Industrial emissions from manufacturing of medicines are often associated with environmental pollution, adversely impacting ecosystems and human health. However, opaque supply chains make it impossible to hold polluters to account. In a new policy paper, Swedwatch calls on EU policymakers to strengthen their oversight on industrial emissions in the pharmaceutical sector.

Pharmaceuticals are critical for securing the health and well-being of the global population. However, the manufacturing process is often associated with environmental pollution, negatively impacting ecosystems and posing threats to human health including the spread of multi-drug resistant pathogens.

Fundamental to mitigating these negative impacts is transparency; without access to information such as supplier lists or environmental risk assessments, it is impossible to hold polluters to account. However, the pharmaceutical supply chain remains vastly opaque, leaving consumers and other stakeholders with little knowledge of how medicines are produced, and at what cost.

Without access to information such as supplier lists or environmental risk assessments, it is impossible to hold polluters to account

While technological innovations to produce environmentally safe medicines are needed, experts point to the importance of increased visibility in the supply chain, disclosing information on suppliers and their specific location.

Environmental and public health organisations have long called on the European Union to align legislative measures to regulate industrial emissions from pharmaceutical manufacturing facilities. The last decade has also seen an increase in calls for transparency in the sector, as evidence of environmental pollution in the early stages of medicine production has continued to grow.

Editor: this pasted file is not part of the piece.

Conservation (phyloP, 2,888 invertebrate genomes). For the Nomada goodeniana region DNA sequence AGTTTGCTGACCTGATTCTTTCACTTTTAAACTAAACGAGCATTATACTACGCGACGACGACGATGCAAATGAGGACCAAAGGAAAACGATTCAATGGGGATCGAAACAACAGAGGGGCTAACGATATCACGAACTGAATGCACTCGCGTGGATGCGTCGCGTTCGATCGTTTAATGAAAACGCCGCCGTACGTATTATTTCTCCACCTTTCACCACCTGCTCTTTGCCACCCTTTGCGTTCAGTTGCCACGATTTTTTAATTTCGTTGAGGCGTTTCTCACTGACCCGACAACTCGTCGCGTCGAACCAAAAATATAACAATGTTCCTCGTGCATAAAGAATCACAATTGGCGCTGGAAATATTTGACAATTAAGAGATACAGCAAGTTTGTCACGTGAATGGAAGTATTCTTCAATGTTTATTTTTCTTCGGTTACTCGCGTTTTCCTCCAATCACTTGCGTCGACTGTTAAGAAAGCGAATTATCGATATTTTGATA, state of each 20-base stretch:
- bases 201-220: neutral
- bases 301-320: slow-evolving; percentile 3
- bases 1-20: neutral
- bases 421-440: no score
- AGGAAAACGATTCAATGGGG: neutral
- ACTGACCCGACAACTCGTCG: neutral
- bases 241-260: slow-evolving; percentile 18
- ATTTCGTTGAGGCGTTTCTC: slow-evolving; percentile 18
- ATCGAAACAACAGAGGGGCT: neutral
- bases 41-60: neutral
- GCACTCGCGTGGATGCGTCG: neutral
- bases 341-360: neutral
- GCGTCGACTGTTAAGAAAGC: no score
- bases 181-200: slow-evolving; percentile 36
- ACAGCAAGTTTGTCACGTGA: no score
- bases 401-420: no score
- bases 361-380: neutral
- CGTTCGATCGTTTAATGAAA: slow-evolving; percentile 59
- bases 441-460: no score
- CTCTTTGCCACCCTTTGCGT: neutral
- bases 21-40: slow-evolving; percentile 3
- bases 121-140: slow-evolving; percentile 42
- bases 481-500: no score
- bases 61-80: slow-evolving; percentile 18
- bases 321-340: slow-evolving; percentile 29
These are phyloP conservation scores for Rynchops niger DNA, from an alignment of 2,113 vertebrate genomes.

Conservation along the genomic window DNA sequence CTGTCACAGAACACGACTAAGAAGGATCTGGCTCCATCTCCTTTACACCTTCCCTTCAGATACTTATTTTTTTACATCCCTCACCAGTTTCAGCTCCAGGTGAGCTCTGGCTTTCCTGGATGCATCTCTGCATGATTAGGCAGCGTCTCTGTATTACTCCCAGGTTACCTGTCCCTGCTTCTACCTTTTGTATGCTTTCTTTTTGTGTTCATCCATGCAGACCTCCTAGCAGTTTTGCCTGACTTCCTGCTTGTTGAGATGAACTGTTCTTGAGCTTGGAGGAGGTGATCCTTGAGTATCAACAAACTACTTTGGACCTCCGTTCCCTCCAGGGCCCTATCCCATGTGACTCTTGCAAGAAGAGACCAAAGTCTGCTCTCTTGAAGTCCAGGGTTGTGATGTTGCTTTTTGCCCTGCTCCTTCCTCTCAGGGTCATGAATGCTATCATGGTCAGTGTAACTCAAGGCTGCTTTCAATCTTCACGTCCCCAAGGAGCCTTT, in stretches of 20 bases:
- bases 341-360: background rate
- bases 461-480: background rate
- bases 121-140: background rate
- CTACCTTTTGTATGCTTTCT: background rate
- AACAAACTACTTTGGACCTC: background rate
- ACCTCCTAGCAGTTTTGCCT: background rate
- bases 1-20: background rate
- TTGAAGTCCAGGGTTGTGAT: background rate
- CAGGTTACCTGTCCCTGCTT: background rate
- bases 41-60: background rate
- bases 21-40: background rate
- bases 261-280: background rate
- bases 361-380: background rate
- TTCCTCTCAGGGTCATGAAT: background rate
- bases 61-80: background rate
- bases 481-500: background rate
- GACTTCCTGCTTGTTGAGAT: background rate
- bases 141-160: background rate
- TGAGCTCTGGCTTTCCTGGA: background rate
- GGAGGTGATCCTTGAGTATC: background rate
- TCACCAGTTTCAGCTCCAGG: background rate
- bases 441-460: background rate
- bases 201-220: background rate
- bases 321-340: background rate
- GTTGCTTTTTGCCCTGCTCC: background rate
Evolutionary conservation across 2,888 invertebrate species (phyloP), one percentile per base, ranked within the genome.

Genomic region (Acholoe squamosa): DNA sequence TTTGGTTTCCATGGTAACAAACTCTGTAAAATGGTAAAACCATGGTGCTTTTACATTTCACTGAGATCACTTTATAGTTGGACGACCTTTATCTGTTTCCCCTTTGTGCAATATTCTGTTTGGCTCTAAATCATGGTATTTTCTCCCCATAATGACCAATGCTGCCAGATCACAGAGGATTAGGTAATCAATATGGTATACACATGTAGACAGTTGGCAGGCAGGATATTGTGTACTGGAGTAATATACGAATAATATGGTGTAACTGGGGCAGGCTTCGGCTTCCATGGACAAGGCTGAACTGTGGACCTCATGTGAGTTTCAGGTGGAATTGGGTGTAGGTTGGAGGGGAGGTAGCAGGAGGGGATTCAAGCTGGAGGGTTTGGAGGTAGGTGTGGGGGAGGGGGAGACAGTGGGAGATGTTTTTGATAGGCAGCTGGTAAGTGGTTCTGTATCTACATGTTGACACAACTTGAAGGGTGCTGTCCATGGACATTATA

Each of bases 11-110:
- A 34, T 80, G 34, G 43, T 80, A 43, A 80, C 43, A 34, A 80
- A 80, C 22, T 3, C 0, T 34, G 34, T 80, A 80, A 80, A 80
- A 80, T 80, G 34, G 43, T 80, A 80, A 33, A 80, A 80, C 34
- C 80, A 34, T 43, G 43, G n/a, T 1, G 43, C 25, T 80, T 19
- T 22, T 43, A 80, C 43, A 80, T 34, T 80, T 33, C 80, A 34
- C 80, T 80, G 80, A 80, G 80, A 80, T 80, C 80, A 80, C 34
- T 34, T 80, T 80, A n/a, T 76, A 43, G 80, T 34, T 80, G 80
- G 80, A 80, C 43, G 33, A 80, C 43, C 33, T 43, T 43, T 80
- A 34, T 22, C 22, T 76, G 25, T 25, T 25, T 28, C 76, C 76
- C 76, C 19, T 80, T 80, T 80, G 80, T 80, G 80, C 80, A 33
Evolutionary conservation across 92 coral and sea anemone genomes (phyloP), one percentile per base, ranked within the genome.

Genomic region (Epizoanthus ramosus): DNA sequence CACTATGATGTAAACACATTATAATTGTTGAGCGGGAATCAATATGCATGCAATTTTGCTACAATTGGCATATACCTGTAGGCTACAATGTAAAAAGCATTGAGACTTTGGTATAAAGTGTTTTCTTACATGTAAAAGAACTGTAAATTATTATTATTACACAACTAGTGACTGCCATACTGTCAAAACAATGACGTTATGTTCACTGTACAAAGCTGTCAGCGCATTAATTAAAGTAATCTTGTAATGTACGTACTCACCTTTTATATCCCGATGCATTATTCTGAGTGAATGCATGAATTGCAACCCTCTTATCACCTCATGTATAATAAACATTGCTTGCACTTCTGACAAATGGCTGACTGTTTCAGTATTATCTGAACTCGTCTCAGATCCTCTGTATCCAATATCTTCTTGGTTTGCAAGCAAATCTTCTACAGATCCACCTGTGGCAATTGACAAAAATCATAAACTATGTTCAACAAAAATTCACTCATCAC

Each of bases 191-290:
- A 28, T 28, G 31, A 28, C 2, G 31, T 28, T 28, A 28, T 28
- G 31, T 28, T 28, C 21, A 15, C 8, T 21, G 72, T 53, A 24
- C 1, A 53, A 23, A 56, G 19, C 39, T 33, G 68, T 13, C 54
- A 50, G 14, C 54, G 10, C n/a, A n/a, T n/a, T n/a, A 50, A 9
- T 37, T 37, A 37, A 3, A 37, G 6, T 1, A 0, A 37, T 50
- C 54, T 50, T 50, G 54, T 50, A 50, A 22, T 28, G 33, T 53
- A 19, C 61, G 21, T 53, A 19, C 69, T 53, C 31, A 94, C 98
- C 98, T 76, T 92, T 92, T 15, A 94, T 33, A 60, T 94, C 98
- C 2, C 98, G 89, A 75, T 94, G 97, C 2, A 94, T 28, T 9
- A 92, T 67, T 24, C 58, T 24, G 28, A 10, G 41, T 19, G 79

In this policy paper, Swedwatch calls for strengthened oversight to mitigate and control industrial emissions that occur during the production of medicines. It particularly calls on the EU to strengthen demands for transparency of information in the general pharmaceutical legislation, and through the implementation of the Pharmaceutical Strategy for Europe.

Cumulative impact of emissions
Pharmaceutical residue and other substances that are discharged from manufacturing facilities affect people’s basic access to clean water, food, and livelihoods. Long-term exposure to those substances also has adverse impacts on local community members’ health and wellbeing.
The recent documentary An Unequal Fight and a study carried out by the VIDHI Center for Legal Policy demonstrate that long-term industrial emissions from manufacturing facilities continue to adversely affect the lives of local communities.  

Following the launch of the policy paper, Swedwatch and the Swedish National Agency for Public Procurement arranged a webinar to shed light on the problem of manufacturing pollution, and to address procurers’ role in pushing for transparency and access to information.


woman standing next to pipe that's spreading  contaminated water

Contaminated ground water from a borewell in Gaddapotharam, India. Villagers have stopped using this water for agricultural irrigation due to dangerous levels of hexavalent chromium. Source: The Health Paradox. Photo: Shailendra Yashwant


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Jenny Haraldsson Molin, Head of Outreach and Advocacy